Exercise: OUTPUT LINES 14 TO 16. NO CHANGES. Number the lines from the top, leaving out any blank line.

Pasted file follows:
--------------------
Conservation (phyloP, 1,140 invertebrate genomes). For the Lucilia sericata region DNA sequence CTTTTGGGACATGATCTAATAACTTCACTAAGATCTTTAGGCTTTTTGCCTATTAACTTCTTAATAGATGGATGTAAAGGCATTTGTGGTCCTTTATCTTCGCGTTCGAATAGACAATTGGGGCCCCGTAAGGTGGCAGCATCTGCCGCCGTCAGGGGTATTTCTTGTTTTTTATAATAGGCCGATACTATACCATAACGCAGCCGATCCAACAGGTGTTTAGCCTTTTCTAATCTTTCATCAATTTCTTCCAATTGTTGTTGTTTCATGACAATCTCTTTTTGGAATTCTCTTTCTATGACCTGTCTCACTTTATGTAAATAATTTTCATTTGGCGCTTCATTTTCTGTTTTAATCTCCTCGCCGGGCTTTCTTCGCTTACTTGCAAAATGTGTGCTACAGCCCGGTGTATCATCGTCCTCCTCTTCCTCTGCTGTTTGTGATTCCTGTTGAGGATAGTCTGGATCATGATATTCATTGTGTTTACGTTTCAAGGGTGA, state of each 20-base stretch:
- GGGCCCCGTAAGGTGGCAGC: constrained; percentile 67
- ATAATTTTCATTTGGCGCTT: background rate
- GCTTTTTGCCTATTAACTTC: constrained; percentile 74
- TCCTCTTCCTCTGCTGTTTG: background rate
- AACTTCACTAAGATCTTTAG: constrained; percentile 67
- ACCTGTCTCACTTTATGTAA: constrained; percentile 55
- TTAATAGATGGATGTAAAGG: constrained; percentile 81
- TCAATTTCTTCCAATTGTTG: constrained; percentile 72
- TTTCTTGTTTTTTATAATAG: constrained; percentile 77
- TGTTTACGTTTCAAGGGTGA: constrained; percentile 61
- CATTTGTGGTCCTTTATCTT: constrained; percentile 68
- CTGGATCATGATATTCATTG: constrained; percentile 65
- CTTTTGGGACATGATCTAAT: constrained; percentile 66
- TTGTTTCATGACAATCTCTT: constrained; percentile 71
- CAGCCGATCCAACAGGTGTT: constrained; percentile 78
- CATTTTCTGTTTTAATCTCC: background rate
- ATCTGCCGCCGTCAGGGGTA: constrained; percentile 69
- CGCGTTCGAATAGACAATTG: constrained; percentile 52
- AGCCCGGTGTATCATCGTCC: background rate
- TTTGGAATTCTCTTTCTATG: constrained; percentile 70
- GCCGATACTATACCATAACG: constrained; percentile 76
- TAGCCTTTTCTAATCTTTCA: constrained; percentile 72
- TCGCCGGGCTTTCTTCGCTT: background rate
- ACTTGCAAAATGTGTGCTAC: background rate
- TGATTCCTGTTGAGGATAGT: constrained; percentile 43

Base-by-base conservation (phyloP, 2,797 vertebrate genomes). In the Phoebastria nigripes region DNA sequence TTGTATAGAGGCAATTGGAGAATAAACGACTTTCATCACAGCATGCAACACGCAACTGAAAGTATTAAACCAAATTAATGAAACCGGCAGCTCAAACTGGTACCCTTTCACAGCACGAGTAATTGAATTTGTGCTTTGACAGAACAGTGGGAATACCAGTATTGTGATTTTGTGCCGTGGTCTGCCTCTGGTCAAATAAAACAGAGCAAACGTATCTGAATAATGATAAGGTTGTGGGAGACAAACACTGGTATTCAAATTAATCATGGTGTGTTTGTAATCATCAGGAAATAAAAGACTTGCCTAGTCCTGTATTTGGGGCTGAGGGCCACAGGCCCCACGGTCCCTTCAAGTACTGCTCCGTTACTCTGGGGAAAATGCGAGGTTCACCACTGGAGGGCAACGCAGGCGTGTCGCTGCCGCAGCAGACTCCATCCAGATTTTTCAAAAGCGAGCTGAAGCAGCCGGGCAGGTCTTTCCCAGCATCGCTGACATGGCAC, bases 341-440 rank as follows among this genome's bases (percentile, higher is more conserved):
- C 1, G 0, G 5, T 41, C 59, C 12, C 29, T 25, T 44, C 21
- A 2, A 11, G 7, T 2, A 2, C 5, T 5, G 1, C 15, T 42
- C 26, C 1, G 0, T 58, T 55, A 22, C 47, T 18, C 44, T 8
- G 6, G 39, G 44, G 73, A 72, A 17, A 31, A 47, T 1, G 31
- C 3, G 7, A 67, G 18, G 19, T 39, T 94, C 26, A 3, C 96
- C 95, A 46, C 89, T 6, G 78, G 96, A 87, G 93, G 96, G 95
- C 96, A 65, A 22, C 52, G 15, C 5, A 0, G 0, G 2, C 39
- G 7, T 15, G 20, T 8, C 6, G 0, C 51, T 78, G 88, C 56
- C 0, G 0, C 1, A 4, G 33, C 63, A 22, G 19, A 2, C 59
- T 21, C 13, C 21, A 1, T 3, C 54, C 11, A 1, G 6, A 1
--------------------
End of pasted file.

- CTTTTGGGACATGATCTAAT: constrained; percentile 66
- TTGTTTCATGACAATCTCTT: constrained; percentile 71
- CAGCCGATCCAACAGGTGTT: constrained; percentile 78